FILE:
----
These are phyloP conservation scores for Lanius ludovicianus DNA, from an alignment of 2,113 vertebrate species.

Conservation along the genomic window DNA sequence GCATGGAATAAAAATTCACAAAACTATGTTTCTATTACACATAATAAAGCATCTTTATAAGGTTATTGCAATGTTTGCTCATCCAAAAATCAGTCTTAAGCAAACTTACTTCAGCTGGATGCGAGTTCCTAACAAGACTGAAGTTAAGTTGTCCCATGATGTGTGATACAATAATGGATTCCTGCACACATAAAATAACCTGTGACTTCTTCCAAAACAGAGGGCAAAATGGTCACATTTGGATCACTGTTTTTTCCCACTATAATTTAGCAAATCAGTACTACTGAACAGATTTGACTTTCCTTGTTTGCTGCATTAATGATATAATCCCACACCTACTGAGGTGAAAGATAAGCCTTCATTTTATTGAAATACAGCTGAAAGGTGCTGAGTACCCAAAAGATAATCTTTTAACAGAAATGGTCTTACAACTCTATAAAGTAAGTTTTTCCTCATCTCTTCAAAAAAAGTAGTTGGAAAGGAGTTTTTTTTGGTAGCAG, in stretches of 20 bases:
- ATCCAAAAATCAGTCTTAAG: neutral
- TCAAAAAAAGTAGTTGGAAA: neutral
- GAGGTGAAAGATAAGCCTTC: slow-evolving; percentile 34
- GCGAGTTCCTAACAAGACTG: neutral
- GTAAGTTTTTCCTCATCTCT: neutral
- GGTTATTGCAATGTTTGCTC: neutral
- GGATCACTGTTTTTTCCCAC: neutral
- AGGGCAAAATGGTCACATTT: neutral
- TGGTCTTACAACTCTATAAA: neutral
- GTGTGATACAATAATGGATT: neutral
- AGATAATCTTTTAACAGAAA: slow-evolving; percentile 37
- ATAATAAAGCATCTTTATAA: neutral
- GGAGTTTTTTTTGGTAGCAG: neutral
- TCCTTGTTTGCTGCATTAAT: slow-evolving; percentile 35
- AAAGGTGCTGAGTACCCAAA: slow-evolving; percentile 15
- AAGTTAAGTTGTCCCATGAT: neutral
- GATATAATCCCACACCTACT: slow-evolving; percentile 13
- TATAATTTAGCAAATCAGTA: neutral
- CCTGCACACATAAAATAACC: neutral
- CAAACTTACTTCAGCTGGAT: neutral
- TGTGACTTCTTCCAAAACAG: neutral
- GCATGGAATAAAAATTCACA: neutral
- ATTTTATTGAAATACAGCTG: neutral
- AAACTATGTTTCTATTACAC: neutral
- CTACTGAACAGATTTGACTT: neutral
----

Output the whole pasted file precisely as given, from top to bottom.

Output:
These are phyloP conservation scores for Lanius ludovicianus DNA, from an alignment of 2,113 vertebrate species.

Conservation along the genomic window DNA sequence GCATGGAATAAAAATTCACAAAACTATGTTTCTATTACACATAATAAAGCATCTTTATAAGGTTATTGCAATGTTTGCTCATCCAAAAATCAGTCTTAAGCAAACTTACTTCAGCTGGATGCGAGTTCCTAACAAGACTGAAGTTAAGTTGTCCCATGATGTGTGATACAATAATGGATTCCTGCACACATAAAATAACCTGTGACTTCTTCCAAAACAGAGGGCAAAATGGTCACATTTGGATCACTGTTTTTTCCCACTATAATTTAGCAAATCAGTACTACTGAACAGATTTGACTTTCCTTGTTTGCTGCATTAATGATATAATCCCACACCTACTGAGGTGAAAGATAAGCCTTCATTTTATTGAAATACAGCTGAAAGGTGCTGAGTACCCAAAAGATAATCTTTTAACAGAAATGGTCTTACAACTCTATAAAGTAAGTTTTTCCTCATCTCTTCAAAAAAAGTAGTTGGAAAGGAGTTTTTTTTGGTAGCAG, in stretches of 20 bases:
- ATCCAAAAATCAGTCTTAAG: neutral
- TCAAAAAAAGTAGTTGGAAA: neutral
- GAGGTGAAAGATAAGCCTTC: slow-evolving; percentile 34
- GCGAGTTCCTAACAAGACTG: neutral
- GTAAGTTTTTCCTCATCTCT: neutral
- GGTTATTGCAATGTTTGCTC: neutral
- GGATCACTGTTTTTTCCCAC: neutral
- AGGGCAAAATGGTCACATTT: neutral
- TGGTCTTACAACTCTATAAA: neutral
- GTGTGATACAATAATGGATT: neutral
- AGATAATCTTTTAACAGAAA: slow-evolving; percentile 37
- ATAATAAAGCATCTTTATAA: neutral
- GGAGTTTTTTTTGGTAGCAG: neutral
- TCCTTGTTTGCTGCATTAAT: slow-evolving; percentile 35
- AAAGGTGCTGAGTACCCAAA: slow-evolving; percentile 15
- AAGTTAAGTTGTCCCATGAT: neutral
- GATATAATCCCACACCTACT: slow-evolving; percentile 13
- TATAATTTAGCAAATCAGTA: neutral
- CCTGCACACATAAAATAACC: neutral
- CAAACTTACTTCAGCTGGAT: neutral
- TGTGACTTCTTCCAAAACAG: neutral
- GCATGGAATAAAAATTCACA: neutral
- ATTTTATTGAAATACAGCTG: neutral
- AAACTATGTTTCTATTACAC: neutral
- CTACTGAACAGATTTGACTT: neutral